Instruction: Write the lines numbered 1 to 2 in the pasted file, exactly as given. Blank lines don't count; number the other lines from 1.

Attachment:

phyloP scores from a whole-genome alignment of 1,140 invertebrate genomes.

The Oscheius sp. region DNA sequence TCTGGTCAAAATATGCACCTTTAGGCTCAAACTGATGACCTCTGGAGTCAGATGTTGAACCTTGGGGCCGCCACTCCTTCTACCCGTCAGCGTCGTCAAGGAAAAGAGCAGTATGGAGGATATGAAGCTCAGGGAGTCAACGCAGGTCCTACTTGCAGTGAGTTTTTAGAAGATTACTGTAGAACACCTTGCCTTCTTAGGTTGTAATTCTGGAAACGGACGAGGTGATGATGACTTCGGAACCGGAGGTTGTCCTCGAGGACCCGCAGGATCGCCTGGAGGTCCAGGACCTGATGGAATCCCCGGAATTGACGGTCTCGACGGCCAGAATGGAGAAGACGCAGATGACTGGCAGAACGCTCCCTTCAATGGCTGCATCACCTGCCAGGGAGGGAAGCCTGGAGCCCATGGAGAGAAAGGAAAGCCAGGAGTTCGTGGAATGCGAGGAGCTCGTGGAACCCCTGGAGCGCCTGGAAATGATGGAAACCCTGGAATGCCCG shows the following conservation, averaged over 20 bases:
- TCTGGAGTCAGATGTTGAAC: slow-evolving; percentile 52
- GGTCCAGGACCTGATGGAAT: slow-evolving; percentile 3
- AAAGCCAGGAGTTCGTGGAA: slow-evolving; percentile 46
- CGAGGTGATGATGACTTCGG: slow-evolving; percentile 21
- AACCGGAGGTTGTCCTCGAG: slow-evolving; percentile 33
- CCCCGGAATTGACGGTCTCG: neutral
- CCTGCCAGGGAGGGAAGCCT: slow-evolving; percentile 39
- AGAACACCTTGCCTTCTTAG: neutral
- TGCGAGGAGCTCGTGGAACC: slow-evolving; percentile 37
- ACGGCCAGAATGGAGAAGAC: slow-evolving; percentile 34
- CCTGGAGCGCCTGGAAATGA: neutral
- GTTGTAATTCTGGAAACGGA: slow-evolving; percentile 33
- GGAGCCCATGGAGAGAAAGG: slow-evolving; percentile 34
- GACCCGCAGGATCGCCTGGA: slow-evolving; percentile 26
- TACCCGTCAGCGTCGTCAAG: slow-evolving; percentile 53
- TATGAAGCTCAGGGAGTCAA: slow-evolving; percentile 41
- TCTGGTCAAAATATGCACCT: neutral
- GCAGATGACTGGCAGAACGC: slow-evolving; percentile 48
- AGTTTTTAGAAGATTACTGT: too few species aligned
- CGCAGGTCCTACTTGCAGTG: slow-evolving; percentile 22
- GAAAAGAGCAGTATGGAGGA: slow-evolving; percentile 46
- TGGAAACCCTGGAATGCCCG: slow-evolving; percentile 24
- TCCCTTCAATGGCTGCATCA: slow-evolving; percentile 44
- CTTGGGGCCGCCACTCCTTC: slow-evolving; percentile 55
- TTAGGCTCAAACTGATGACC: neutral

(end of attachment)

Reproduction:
phyloP scores from a whole-genome alignment of 1,140 invertebrate genomes.

The Oscheius sp. region DNA sequence TCTGGTCAAAATATGCACCTTTAGGCTCAAACTGATGACCTCTGGAGTCAGATGTTGAACCTTGGGGCCGCCACTCCTTCTACCCGTCAGCGTCGTCAAGGAAAAGAGCAGTATGGAGGATATGAAGCTCAGGGAGTCAACGCAGGTCCTACTTGCAGTGAGTTTTTAGAAGATTACTGTAGAACACCTTGCCTTCTTAGGTTGTAATTCTGGAAACGGACGAGGTGATGATGACTTCGGAACCGGAGGTTGTCCTCGAGGACCCGCAGGATCGCCTGGAGGTCCAGGACCTGATGGAATCCCCGGAATTGACGGTCTCGACGGCCAGAATGGAGAAGACGCAGATGACTGGCAGAACGCTCCCTTCAATGGCTGCATCACCTGCCAGGGAGGGAAGCCTGGAGCCCATGGAGAGAAAGGAAAGCCAGGAGTTCGTGGAATGCGAGGAGCTCGTGGAACCCCTGGAGCGCCTGGAAATGATGGAAACCCTGGAATGCCCG shows the following conservation, averaged over 20 bases: